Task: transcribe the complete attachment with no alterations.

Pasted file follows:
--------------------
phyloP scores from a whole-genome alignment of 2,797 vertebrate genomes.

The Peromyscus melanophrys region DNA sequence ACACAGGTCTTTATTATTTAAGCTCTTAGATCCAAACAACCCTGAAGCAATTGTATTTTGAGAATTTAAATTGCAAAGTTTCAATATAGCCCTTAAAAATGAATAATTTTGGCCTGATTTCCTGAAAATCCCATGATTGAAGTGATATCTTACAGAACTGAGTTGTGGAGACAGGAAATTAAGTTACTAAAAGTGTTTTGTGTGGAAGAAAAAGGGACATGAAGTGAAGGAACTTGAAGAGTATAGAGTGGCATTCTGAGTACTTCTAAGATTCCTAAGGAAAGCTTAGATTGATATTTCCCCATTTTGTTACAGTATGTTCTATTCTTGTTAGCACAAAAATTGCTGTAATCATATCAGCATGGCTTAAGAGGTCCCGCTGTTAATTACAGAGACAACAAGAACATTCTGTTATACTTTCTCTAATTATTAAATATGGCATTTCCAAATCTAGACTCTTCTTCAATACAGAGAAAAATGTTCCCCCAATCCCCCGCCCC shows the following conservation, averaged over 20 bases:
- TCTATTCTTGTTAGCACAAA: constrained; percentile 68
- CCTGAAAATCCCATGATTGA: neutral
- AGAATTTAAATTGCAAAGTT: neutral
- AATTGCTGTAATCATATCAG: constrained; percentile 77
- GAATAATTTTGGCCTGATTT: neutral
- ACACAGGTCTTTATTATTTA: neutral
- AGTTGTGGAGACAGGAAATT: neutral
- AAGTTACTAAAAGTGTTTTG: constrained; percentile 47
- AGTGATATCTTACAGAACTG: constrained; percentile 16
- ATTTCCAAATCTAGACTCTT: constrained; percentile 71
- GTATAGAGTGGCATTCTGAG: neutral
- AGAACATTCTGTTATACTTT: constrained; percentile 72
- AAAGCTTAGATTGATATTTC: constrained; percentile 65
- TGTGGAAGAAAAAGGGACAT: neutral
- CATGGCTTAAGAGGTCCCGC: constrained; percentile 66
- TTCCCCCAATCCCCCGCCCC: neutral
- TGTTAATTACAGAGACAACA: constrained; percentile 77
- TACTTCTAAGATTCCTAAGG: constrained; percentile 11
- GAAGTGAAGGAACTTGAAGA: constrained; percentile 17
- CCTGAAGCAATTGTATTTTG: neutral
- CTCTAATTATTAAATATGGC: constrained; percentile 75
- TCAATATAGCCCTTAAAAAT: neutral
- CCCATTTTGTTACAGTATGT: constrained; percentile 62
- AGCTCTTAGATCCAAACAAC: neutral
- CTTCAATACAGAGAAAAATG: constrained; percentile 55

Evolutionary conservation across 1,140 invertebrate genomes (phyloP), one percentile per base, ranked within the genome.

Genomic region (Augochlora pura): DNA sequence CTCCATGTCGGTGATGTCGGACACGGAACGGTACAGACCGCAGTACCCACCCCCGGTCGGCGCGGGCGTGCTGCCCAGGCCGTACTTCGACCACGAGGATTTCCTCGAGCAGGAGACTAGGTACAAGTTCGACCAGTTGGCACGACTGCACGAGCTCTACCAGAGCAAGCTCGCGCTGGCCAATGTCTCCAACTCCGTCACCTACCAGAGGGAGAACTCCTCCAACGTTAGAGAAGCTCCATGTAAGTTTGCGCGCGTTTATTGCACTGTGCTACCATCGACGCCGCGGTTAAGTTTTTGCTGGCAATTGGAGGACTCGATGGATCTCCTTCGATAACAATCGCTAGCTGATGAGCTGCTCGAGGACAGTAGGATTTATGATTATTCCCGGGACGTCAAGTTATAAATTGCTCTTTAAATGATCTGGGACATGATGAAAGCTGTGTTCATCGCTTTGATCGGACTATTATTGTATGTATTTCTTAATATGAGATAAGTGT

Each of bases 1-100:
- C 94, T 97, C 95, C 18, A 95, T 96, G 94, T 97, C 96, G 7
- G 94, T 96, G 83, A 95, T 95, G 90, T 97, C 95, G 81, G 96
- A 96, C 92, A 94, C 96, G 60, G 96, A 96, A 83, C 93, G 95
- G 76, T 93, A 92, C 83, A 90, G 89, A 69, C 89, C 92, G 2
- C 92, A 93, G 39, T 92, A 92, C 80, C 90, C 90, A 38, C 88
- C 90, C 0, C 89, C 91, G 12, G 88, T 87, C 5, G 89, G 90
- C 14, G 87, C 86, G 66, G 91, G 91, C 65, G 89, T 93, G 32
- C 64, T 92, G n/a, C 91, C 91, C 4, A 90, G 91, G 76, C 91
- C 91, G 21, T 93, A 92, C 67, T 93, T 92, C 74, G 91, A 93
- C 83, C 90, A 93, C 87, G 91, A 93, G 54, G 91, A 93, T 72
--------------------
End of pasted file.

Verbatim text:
phyloP scores from a whole-genome alignment of 2,797 vertebrate genomes.

The Peromyscus melanophrys region DNA sequence ACACAGGTCTTTATTATTTAAGCTCTTAGATCCAAACAACCCTGAAGCAATTGTATTTTGAGAATTTAAATTGCAAAGTTTCAATATAGCCCTTAAAAATGAATAATTTTGGCCTGATTTCCTGAAAATCCCATGATTGAAGTGATATCTTACAGAACTGAGTTGTGGAGACAGGAAATTAAGTTACTAAAAGTGTTTTGTGTGGAAGAAAAAGGGACATGAAGTGAAGGAACTTGAAGAGTATAGAGTGGCATTCTGAGTACTTCTAAGATTCCTAAGGAAAGCTTAGATTGATATTTCCCCATTTTGTTACAGTATGTTCTATTCTTGTTAGCACAAAAATTGCTGTAATCATATCAGCATGGCTTAAGAGGTCCCGCTGTTAATTACAGAGACAACAAGAACATTCTGTTATACTTTCTCTAATTATTAAATATGGCATTTCCAAATCTAGACTCTTCTTCAATACAGAGAAAAATGTTCCCCCAATCCCCCGCCCC shows the following conservation, averaged over 20 bases:
- TCTATTCTTGTTAGCACAAA: constrained; percentile 68
- CCTGAAAATCCCATGATTGA: neutral
- AGAATTTAAATTGCAAAGTT: neutral
- AATTGCTGTAATCATATCAG: constrained; percentile 77
- GAATAATTTTGGCCTGATTT: neutral
- ACACAGGTCTTTATTATTTA: neutral
- AGTTGTGGAGACAGGAAATT: neutral
- AAGTTACTAAAAGTGTTTTG: constrained; percentile 47
- AGTGATATCTTACAGAACTG: constrained; percentile 16
- ATTTCCAAATCTAGACTCTT: constrained; percentile 71
- GTATAGAGTGGCATTCTGAG: neutral
- AGAACATTCTGTTATACTTT: constrained; percentile 72
- AAAGCTTAGATTGATATTTC: constrained; percentile 65
- TGTGGAAGAAAAAGGGACAT: neutral
- CATGGCTTAAGAGGTCCCGC: constrained; percentile 66
- TTCCCCCAATCCCCCGCCCC: neutral
- TGTTAATTACAGAGACAACA: constrained; percentile 77
- TACTTCTAAGATTCCTAAGG: constrained; percentile 11
- GAAGTGAAGGAACTTGAAGA: constrained; percentile 17
- CCTGAAGCAATTGTATTTTG: neutral
- CTCTAATTATTAAATATGGC: constrained; percentile 75
- TCAATATAGCCCTTAAAAAT: neutral
- CCCATTTTGTTACAGTATGT: constrained; percentile 62
- AGCTCTTAGATCCAAACAAC: neutral
- CTTCAATACAGAGAAAAATG: constrained; percentile 55

Evolutionary conservation across 1,140 invertebrate genomes (phyloP), one percentile per base, ranked within the genome.

Genomic region (Augochlora pura): DNA sequence CTCCATGTCGGTGATGTCGGACACGGAACGGTACAGACCGCAGTACCCACCCCCGGTCGGCGCGGGCGTGCTGCCCAGGCCGTACTTCGACCACGAGGATTTCCTCGAGCAGGAGACTAGGTACAAGTTCGACCAGTTGGCACGACTGCACGAGCTCTACCAGAGCAAGCTCGCGCTGGCCAATGTCTCCAACTCCGTCACCTACCAGAGGGAGAACTCCTCCAACGTTAGAGAAGCTCCATGTAAGTTTGCGCGCGTTTATTGCACTGTGCTACCATCGACGCCGCGGTTAAGTTTTTGCTGGCAATTGGAGGACTCGATGGATCTCCTTCGATAACAATCGCTAGCTGATGAGCTGCTCGAGGACAGTAGGATTTATGATTATTCCCGGGACGTCAAGTTATAAATTGCTCTTTAAATGATCTGGGACATGATGAAAGCTGTGTTCATCGCTTTGATCGGACTATTATTGTATGTATTTCTTAATATGAGATAAGTGT

Each of bases 1-100:
- C 94, T 97, C 95, C 18, A 95, T 96, G 94, T 97, C 96, G 7
- G 94, T 96, G 83, A 95, T 95, G 90, T 97, C 95, G 81, G 96
- A 96, C 92, A 94, C 96, G 60, G 96, A 96, A 83, C 93, G 95
- G 76, T 93, A 92, C 83, A 90, G 89, A 69, C 89, C 92, G 2
- C 92, A 93, G 39, T 92, A 92, C 80, C 90, C 90, A 38, C 88
- C 90, C 0, C 89, C 91, G 12, G 88, T 87, C 5, G 89, G 90
- C 14, G 87, C 86, G 66, G 91, G 91, C 65, G 89, T 93, G 32
- C 64, T 92, G n/a, C 91, C 91, C 4, A 90, G 91, G 76, C 91
- C 91, G 21, T 93, A 92, C 67, T 93, T 92, C 74, G 91, A 93
- C 83, C 90, A 93, C 87, G 91, A 93, G 54, G 91, A 93, T 72